четверг, 28 июля 2016 г.

Австралия. Семейный бизнес по переработке тары: родители – учредители, сын – директор. Сын самостоятельно сконструировал и сделал подъемник, предназначенный для загрузки тары. Данный подъемник все время представлял опасность для работников, поскольку для опускания загруженной части подъемника работник все время рисковал, заходя под нее. Когда один из работников был раздавлен и начался судебный процесс, учредители ликвидировали свою компанию и открыли новую. Затем ликвидация компании была аннулирована, и на компанию наложен штраф за отсутствие необходимых мер по охране труда и технике безопасности.

HS Bulletin logo
Tuesday 26th July 2016

Company fined $800,000 for 

worker death ‘shows no remorse’

In today's Health & Safety Bulletin:
  • Business-owners attempted to ‘wash their hands of their responsibilities’
Jeff Salton PortraitA Melbourne recycling company that tried to deregister itself to avoid prosecution after one of its employees was crushed to death under a homemade lifting device has been convicted and fined $800,000 in the County Court.
After a four-day trial (which the company refused to attend) Australian Box Recycling was found guilty by a jury of one breach of the 2004 OHS Act in that it failed to provide and maintain safe plant.
Following the jury’s guilty verdict, the court was told that the heads of the company - director Daniel Guisasola, his wife Marisa Giucamelli and their son Leandro Guisasola, who was the company manager - had started up a company called High Heat Pty Ltd in May 2015, making similar products to Australian Box Recycling.
That was just nine months after the fatal incident. Australian Box Recycling turned used unwaxed cardboard boxes into briquettes while waxed boxes in a suitable condition were redistributed.
Illegal attempt to avoid conviction
The Court also was told that the Australian Box Recycling advised WorkSafe that it was not going to take part in court proceedings and intended to cease trading. It then tried to deregister itself which, under the Corporations Act 2001, is not permitted while legal proceedings are underway.
WorkSafe successfully applied to the Supreme Court to have the company re-registered so the case could continue.
Prosecutor Dr Gregory Lyon QC, appearing for the Director of Public Prosecutions, told Judge Wischusen that the failure of Australian Box Recycling to take part in court proceedings and for its owners to start up a similar company highlighted their lack of remorse.
Earlier, the jury had been told that Australian Box Recycling operated a box recycling business in Campbellfield, which received used boxes from suppliers such as supermarkets and whitegoods retailers. Unwaxed boxes were recycled into briquettes, and waxed boxes in suitable condition were redistributed for re-use.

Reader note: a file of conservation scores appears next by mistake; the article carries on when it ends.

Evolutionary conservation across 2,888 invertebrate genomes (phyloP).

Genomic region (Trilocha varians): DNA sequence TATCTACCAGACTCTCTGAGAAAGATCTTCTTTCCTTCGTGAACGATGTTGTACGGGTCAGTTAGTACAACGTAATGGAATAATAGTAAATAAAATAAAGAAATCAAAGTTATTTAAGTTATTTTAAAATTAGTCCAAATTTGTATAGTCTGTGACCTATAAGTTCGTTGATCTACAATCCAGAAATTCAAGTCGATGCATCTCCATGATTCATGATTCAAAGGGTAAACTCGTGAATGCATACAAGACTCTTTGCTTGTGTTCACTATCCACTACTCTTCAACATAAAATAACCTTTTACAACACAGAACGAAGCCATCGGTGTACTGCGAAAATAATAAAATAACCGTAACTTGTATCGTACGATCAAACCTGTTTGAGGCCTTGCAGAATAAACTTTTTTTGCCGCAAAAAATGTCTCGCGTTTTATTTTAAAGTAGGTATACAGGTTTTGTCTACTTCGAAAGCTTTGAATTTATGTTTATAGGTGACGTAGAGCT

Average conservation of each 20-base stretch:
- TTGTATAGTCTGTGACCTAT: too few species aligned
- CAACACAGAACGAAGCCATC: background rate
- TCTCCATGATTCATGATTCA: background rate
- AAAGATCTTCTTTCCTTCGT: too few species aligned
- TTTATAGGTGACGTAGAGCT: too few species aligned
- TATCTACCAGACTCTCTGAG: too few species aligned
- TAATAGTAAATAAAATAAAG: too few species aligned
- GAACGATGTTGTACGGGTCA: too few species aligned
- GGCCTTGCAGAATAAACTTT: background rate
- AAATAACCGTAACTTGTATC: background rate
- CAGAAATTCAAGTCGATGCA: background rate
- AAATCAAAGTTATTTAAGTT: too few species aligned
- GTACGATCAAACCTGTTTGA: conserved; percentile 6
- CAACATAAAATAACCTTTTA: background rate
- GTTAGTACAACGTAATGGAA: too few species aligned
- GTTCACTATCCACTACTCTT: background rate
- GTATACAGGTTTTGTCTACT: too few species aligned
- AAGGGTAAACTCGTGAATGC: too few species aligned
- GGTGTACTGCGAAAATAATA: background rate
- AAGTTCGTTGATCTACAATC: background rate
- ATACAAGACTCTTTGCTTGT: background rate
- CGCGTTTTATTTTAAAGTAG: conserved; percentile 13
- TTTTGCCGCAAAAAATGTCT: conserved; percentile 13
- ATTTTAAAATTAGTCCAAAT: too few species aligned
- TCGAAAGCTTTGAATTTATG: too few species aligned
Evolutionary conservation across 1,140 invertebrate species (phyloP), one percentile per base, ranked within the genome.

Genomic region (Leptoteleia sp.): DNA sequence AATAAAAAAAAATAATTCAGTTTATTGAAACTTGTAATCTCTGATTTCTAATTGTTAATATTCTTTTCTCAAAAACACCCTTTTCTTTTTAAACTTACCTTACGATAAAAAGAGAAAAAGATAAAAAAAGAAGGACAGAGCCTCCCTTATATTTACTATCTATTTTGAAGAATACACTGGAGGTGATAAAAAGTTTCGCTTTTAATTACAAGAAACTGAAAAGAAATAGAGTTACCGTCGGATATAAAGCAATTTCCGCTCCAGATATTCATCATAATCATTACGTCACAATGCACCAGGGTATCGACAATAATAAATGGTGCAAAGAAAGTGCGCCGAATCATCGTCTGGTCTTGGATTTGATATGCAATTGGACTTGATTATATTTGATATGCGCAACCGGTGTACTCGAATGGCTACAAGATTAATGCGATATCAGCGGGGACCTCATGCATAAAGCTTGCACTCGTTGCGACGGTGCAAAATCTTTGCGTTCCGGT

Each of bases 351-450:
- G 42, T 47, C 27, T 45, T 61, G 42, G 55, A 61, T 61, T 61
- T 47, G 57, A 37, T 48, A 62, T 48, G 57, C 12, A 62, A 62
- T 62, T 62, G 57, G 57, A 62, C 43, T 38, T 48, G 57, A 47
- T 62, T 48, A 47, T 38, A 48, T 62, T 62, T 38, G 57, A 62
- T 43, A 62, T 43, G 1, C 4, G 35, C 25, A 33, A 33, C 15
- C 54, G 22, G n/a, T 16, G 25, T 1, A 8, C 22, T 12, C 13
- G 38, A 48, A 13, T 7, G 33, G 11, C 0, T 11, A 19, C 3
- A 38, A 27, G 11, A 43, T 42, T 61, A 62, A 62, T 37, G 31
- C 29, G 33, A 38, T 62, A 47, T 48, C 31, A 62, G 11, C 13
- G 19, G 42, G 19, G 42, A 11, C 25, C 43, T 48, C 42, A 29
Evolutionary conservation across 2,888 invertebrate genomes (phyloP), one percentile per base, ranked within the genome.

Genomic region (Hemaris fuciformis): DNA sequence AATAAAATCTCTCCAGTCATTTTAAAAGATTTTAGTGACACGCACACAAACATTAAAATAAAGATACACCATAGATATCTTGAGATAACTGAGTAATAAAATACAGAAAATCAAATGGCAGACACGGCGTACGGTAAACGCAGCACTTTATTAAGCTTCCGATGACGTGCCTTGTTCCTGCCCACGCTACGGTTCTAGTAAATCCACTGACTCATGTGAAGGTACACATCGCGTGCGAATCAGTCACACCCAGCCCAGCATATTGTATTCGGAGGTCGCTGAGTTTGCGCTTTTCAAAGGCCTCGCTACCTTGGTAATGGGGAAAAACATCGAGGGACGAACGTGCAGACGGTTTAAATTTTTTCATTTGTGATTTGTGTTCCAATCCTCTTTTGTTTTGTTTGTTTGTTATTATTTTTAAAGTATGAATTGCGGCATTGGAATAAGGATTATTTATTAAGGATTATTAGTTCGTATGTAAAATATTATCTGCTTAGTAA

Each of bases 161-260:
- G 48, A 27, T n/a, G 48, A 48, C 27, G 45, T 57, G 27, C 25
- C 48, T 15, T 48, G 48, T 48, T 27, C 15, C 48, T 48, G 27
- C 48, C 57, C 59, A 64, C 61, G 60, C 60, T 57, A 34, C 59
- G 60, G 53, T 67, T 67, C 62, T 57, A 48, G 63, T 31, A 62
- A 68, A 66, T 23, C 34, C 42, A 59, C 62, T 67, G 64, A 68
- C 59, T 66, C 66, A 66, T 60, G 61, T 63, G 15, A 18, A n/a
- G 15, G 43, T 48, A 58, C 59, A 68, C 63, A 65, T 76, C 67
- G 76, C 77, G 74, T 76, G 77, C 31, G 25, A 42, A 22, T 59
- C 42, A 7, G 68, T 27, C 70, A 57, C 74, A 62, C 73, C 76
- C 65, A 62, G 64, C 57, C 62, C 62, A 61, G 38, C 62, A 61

The jury was told that Leandro had made a “box stacking lift”, which was used to create more space at the workplace. The box stacking lift comprised a cage in which boxes were placed and then raised enable more boxes to be stacked underneath them.
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But the lift had a design fault – it couldn’t descend until operators removed the rear supporting cross bar, meaning they had to walk under the lift to do this and there was no mechanical bar to break the lift’s descent in the case of hoist or cable failure – which is what happened on 22 August 2014.
Worker Steve Bower was attempting to remove the rear supporting cross bar when the lift cable snapped and the 240kg load fell and crushed him.
Workers in extreme danger daily
WorkSafe’s Executive Director of Health and Safety, Marnie Williams, said: “Employees were put in extreme danger every time they used [the lift], and every day the risk of tragedy increased until one of their workers paid the ultimate price.”
She added that Australian Box Recycling had shown an appalling disregard for the safety of all employees who used the lift.
Ms Williams said Daniel and Leandro Guisasola also deserved public condemnation for their actions since the incident.
“Their attempt to wash their hands of their responsibilities by shutting down the company once charges were laid, refusing to take part in court proceedings, and starting up a similar company just nine months after their employee died is utterly contemptible and should be condemned,” she said.
Errors in judgement
There were a number of errors made by the company that jeopardised workers’ safety – most, if not all, would have been detected by a robust health and safety regime and a culture of workplace safety.
While your business may not have home-made equipment putting workers at risk, is it time to take a critical look around workplace and check the status of your equipment for missing or damaged guards, for worn parts, for electrical hazards, for racking and materials storage.
What else should you check and how should you advise your workers to report hazards?
For help and advice in these areas, including safe working methods and safety systems, subscribe to the Health & Safety Handbook. Written by the legal experts at Holding Redlich, the handbook is designed to help you keep your workers safe and avoid the type of fine handed out by the Court to Australia Box Recyclers.
Also, the handbook outlines the penalties for health & safety breaches and, importantly, how to legally avoid them.
Arrange for your copy today on an obligation-free trial and start making your workplace safer.
Keep up the good work,

Jeff Salton signature
Jeff Salton
Editor, Health & Safety Bulletin

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